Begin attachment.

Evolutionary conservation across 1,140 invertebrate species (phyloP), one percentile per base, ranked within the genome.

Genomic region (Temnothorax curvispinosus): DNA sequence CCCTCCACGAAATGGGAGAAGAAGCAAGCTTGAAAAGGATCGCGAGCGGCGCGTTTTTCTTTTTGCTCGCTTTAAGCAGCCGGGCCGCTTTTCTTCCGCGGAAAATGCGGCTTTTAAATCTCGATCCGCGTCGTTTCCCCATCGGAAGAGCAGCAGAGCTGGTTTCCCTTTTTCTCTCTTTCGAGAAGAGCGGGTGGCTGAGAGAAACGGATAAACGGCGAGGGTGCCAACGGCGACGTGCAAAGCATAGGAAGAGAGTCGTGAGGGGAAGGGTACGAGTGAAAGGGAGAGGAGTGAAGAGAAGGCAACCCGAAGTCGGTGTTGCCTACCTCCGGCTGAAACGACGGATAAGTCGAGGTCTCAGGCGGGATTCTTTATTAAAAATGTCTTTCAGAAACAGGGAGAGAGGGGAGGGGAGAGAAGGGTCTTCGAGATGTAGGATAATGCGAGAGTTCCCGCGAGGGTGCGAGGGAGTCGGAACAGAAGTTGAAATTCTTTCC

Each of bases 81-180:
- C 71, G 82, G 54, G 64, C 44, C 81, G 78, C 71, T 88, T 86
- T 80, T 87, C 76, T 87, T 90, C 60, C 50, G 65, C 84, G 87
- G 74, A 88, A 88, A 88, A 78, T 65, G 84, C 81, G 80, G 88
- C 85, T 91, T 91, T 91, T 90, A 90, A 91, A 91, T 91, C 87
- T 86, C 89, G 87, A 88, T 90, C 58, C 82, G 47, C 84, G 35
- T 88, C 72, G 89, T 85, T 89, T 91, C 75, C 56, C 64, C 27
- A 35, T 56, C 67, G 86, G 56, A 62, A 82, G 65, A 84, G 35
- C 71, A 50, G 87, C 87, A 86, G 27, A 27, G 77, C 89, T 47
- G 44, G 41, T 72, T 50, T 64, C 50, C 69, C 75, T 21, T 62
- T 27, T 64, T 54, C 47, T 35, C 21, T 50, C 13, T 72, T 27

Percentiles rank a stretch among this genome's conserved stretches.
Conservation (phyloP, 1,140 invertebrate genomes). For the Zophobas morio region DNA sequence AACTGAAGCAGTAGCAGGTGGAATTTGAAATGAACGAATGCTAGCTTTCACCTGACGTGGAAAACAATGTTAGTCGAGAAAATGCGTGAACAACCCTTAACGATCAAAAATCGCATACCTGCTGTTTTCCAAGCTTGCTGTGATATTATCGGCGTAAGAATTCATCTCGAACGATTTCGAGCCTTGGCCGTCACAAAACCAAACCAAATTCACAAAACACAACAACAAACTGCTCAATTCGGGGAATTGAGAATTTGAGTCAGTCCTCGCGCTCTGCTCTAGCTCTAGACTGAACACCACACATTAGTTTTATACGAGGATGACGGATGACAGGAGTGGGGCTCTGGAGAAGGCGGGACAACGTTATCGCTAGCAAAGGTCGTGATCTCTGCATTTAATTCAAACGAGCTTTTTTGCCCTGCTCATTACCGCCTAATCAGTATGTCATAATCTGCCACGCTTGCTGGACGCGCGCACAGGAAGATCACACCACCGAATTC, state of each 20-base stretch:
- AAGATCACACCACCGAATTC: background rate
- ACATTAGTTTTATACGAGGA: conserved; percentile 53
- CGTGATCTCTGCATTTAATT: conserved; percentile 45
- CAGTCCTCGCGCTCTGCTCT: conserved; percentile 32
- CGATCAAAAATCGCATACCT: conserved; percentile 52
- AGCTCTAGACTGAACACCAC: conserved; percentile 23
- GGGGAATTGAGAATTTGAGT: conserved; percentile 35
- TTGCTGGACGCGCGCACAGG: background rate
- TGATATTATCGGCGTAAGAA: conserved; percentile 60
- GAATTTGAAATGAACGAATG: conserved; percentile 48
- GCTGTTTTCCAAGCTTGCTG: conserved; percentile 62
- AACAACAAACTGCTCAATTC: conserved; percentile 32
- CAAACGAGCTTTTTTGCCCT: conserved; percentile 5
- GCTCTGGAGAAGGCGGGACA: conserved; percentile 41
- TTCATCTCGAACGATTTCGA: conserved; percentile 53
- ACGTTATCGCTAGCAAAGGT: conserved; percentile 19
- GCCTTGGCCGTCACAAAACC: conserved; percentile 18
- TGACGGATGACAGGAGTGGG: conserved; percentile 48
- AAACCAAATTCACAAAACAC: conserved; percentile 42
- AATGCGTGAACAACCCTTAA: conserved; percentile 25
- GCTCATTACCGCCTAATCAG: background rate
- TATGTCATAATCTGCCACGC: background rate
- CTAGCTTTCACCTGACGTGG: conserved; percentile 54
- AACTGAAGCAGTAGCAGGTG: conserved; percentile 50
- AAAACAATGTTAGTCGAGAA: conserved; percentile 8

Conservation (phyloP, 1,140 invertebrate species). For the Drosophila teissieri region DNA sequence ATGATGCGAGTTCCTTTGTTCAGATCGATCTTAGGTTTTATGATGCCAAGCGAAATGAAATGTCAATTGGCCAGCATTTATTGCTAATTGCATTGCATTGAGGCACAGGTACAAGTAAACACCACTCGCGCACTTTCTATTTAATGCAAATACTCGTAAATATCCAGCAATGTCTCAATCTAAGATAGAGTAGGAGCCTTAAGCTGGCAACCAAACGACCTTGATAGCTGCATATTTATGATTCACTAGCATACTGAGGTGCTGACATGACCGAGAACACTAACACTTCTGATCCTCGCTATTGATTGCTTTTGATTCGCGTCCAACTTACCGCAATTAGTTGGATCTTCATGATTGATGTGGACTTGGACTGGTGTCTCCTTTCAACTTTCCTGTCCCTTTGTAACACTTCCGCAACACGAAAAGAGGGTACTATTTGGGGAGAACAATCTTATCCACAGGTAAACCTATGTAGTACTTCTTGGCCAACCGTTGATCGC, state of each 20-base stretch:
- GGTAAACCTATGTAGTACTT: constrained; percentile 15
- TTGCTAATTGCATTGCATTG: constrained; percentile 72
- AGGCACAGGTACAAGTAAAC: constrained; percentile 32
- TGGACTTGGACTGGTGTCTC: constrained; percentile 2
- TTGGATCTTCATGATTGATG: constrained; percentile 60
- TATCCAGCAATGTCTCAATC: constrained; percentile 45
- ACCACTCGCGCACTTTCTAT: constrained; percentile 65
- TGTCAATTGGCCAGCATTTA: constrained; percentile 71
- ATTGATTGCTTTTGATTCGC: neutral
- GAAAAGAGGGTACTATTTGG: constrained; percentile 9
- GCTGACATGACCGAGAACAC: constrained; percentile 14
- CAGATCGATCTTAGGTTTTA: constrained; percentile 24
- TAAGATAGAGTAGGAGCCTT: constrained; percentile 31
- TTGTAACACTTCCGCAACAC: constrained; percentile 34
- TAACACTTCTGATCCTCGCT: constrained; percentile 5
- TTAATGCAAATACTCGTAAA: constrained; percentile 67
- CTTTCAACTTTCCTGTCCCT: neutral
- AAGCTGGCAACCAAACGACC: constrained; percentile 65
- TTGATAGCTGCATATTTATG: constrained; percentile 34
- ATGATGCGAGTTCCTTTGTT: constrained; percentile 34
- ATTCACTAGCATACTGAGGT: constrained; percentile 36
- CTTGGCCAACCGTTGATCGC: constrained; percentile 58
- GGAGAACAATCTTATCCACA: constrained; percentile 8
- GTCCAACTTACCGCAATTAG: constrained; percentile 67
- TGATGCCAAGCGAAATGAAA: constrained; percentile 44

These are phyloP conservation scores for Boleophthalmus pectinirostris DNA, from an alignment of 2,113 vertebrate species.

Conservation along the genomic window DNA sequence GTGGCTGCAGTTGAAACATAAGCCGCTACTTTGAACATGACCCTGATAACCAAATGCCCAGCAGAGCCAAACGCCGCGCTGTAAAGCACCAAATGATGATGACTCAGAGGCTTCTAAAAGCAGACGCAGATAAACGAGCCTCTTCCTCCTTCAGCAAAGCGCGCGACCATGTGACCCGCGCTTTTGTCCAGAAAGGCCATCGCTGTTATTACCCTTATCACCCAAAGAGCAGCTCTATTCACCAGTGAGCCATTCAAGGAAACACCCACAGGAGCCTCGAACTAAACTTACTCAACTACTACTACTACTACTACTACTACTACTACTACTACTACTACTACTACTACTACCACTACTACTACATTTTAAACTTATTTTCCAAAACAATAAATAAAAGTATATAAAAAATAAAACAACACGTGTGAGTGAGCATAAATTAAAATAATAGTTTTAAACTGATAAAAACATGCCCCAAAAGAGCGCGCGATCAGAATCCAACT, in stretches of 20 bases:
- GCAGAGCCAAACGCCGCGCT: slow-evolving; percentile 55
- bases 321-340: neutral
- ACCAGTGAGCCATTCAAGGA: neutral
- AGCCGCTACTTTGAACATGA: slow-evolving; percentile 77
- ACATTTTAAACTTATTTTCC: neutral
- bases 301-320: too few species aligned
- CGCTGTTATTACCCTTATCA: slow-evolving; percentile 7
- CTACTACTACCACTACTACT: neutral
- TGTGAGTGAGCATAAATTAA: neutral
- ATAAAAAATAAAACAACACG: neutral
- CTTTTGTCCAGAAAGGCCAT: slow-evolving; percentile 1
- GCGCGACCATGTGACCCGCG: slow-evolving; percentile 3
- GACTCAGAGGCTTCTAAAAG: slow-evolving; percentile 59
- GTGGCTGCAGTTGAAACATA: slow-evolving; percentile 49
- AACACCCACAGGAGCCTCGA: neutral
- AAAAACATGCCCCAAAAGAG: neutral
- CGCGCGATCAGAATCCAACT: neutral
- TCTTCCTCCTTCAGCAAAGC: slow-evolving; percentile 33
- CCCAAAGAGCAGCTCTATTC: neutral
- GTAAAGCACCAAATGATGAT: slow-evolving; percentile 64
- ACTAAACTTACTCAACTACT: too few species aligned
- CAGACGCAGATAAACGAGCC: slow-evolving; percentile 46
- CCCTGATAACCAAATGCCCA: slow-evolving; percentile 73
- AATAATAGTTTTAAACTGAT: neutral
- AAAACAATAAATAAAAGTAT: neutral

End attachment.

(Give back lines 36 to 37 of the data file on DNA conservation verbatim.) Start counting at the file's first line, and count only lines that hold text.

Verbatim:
- GCTCATTACCGCCTAATCAG: background rate
- TATGTCATAATCTGCCACGC: background rate